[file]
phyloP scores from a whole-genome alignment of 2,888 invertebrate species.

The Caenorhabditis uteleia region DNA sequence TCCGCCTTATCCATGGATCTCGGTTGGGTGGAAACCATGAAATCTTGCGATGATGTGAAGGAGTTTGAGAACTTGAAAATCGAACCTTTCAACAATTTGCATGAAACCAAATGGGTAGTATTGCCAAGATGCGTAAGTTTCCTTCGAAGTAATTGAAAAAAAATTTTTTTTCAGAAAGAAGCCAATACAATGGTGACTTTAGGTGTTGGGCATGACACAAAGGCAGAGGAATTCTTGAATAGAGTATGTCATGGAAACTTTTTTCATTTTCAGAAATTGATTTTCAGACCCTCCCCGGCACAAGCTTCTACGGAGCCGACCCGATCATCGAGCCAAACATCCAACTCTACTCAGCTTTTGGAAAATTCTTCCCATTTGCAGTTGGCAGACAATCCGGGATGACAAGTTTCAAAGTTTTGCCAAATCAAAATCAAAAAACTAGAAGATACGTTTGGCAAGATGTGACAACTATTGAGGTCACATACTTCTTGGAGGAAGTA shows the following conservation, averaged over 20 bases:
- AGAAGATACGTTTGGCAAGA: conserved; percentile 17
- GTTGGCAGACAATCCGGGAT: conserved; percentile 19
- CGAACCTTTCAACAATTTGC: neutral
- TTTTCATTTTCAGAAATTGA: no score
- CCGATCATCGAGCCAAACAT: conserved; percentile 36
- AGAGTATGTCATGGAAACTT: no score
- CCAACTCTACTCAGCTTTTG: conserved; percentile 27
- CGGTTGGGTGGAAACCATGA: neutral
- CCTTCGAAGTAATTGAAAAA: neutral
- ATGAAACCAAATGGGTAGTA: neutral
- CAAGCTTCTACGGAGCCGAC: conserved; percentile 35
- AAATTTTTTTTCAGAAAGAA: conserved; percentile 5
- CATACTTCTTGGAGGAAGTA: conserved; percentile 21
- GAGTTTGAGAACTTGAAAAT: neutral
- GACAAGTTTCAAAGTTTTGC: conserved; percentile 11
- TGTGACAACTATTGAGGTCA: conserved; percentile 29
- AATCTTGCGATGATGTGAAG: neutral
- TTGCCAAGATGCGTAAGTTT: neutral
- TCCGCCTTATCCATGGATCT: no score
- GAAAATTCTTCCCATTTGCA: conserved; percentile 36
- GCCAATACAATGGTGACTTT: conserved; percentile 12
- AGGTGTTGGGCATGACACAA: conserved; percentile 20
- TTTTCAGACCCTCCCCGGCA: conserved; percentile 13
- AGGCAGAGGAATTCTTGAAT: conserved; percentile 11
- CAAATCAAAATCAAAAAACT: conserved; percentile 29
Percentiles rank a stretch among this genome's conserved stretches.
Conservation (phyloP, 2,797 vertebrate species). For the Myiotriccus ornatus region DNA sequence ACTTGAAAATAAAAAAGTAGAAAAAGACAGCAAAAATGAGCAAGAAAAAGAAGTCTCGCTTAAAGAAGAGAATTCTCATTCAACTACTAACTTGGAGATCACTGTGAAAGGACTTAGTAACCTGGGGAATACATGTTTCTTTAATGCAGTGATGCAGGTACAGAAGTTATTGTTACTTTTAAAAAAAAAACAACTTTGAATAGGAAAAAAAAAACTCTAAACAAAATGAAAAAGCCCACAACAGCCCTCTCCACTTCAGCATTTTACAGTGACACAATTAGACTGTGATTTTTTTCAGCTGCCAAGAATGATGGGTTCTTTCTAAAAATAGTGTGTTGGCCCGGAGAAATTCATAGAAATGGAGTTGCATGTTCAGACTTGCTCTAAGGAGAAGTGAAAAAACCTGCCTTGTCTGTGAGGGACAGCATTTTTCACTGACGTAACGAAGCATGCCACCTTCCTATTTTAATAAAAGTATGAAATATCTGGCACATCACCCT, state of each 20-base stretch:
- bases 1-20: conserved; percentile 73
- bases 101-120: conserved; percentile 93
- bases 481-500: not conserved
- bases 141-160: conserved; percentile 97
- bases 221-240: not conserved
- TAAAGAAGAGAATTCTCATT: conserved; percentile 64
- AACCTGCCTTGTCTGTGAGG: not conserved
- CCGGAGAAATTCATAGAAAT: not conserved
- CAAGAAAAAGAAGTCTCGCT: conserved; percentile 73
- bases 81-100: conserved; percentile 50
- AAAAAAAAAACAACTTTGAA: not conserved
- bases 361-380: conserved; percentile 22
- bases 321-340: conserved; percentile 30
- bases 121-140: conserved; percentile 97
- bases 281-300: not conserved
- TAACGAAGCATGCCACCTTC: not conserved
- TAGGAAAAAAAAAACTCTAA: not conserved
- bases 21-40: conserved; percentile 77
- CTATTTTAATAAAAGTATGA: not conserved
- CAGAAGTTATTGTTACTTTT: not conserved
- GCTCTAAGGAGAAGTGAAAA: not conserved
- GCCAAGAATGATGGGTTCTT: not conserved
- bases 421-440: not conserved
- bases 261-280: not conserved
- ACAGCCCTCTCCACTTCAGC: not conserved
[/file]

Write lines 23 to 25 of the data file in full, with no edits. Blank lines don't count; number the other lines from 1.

- GCCAATACAATGGTGACTTT: conserved; percentile 12
- AGGTGTTGGGCATGACACAA: conserved; percentile 20
- TTTTCAGACCCTCCCCGGCA: conserved; percentile 13